Understanding Income Statements vs Balance Sheets


Cameron McCool


Reviewed by


January 29, 2020

This article is Tax Professional approved


The income statement shows you how profitable your business is over a given time period. And the balance sheet gives you a snapshot of your assets and liabilities. Together, they’re a financial force to reckon with.

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In the following guide, we’ll explore the role of these financial statements to show how useful they can be to your business.

Income statements: show you what you’re working with

An income statement (also called a profit and loss statement) tells you how much money your business made, and how much it spent, over a particular period. By going back and looking at trends in your income statements, you can track your financial health, and find ways to improve your profit margin or increase cash flow.

How to prepare an income statement

Income statements are prepared monthly, quarterly, and annually. However, they can be created for any time period you like. There are three steps to creating one:

  1. Collect every journal entry made over the period of time in question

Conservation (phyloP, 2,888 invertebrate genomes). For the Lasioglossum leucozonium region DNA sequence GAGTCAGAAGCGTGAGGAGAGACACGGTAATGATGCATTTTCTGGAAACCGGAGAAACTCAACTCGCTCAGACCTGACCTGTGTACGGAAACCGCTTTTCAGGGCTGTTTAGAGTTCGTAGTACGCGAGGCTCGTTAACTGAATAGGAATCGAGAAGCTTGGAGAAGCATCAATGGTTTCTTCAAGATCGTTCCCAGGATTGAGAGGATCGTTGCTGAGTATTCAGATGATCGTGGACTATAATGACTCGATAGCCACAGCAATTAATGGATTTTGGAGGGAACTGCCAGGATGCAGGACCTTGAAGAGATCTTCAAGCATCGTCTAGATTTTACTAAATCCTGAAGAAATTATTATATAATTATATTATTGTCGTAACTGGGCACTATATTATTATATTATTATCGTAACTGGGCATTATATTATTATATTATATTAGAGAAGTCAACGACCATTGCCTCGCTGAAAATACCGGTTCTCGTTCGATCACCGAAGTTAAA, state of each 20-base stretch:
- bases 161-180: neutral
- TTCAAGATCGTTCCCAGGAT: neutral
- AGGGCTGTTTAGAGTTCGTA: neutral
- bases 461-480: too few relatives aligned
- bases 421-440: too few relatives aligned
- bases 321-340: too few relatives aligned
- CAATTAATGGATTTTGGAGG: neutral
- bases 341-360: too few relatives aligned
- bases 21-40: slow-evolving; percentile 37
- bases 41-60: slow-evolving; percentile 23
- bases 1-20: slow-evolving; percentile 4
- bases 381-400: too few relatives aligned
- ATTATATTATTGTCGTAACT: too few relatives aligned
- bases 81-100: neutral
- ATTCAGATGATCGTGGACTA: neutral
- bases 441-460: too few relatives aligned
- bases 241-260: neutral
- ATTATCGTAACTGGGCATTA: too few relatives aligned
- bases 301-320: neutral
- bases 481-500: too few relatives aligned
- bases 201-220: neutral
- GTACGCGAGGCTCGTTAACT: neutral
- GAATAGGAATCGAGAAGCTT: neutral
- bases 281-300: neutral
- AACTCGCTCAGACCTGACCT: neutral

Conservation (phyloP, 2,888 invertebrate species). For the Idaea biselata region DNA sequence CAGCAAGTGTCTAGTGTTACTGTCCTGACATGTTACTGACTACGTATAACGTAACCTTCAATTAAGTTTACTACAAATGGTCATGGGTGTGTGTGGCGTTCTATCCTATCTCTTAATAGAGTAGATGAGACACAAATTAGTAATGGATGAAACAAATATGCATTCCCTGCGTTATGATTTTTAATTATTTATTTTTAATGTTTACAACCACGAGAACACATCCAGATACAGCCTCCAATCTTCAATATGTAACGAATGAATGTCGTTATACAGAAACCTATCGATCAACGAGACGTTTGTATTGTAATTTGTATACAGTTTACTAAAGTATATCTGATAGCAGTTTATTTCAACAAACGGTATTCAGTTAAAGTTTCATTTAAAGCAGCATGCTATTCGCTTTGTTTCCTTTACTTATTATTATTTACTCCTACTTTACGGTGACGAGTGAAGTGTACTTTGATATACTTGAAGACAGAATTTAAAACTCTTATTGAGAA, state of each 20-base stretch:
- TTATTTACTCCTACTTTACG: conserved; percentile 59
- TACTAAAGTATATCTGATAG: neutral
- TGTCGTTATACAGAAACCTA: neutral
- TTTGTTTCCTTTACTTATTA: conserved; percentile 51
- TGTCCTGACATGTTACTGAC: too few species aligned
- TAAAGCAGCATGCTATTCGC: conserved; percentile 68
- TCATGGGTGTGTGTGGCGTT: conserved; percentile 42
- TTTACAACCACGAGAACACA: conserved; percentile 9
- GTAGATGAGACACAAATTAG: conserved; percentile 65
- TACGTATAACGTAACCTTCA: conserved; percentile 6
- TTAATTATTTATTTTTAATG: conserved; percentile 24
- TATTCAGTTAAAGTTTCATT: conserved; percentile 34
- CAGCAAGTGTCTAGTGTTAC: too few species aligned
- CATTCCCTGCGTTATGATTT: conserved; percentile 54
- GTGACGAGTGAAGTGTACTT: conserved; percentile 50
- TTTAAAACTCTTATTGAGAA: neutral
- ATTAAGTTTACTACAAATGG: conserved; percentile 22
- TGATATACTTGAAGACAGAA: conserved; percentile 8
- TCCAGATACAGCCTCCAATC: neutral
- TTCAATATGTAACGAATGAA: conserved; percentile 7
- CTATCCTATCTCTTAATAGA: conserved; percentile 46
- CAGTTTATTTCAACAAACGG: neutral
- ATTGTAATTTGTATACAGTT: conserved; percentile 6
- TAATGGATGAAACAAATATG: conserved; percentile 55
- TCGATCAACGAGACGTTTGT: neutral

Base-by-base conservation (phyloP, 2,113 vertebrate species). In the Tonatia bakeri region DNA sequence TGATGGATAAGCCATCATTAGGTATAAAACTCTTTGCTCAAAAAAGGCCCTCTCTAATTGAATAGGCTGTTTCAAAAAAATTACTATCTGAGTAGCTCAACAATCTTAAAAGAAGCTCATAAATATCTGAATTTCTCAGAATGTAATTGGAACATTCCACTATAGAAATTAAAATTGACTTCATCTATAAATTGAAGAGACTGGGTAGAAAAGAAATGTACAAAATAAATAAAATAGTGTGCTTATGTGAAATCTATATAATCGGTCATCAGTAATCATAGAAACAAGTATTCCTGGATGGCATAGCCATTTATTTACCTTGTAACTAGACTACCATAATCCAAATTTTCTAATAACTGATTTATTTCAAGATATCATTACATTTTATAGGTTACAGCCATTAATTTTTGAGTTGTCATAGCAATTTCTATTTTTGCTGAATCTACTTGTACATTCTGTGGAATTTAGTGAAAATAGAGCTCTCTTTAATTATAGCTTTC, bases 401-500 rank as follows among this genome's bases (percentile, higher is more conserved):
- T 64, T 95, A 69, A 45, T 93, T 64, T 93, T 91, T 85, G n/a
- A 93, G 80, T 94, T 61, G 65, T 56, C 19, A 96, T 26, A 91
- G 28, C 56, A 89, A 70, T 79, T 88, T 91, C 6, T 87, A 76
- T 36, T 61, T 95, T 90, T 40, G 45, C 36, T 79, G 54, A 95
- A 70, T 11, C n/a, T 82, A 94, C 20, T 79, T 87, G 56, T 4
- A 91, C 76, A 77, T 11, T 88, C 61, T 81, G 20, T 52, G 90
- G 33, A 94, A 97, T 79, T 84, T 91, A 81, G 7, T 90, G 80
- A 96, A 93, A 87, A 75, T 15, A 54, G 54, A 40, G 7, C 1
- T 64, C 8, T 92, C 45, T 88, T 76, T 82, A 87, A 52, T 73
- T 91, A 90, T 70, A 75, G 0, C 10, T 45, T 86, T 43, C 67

2. Total all the categories of expenses and revenues.
  3. List the totals for each category—first revenue, then expenses.

By subtracting all your expenses from your revenues, you get your net income (also known as the bottom line.) This is the money you keep as profit.

Preparing an income statement: an example

Suppose Steam, a major game company, creates an annual income statement.

First they organize their revenue from the three types of games they make: First-person shooter (FPS) games, Real-Time Strategy (RTS) games and Role Playing Games (RPG).

The first part of the income statement would look like this:

Category Amount
Revenue from FPS $50M
Revenue from RTS $50M
Revenue from RPG $50M
Total Revenues $150M

Once they’ve listed their total revenue, the accountants at Steam need to list their total expenses.

To do that, they add up amounts from all their expense categories:

Category Amount
Game development expenses for FPS $30M
Game development expenses for RTS $30M
Game development expenses for RPG $30M
Hosting expenses $2M
Delicious beef jerky $5M
Total Expenses $97M

The accountants track expenses related directly to game development, plus other expenses they need to keep their business running. In this case, it’s beef jerky to feed hungry game developers.

Finally, with revenues and expenses accounted for, we calculate the net profit by subtracting expenses ($97M) from revenues ($150M):

Total profit: $53M

The income statement shows that Steam was able to earn $53 million dollars for the year.

Heads up: If your business uses the accrual method of accounting, your income statements report assets and expenses as they’re incurred, rather than when you actually earn or spend cash. In order to know how much cash you have to work with, you need to prepare cash flow statements.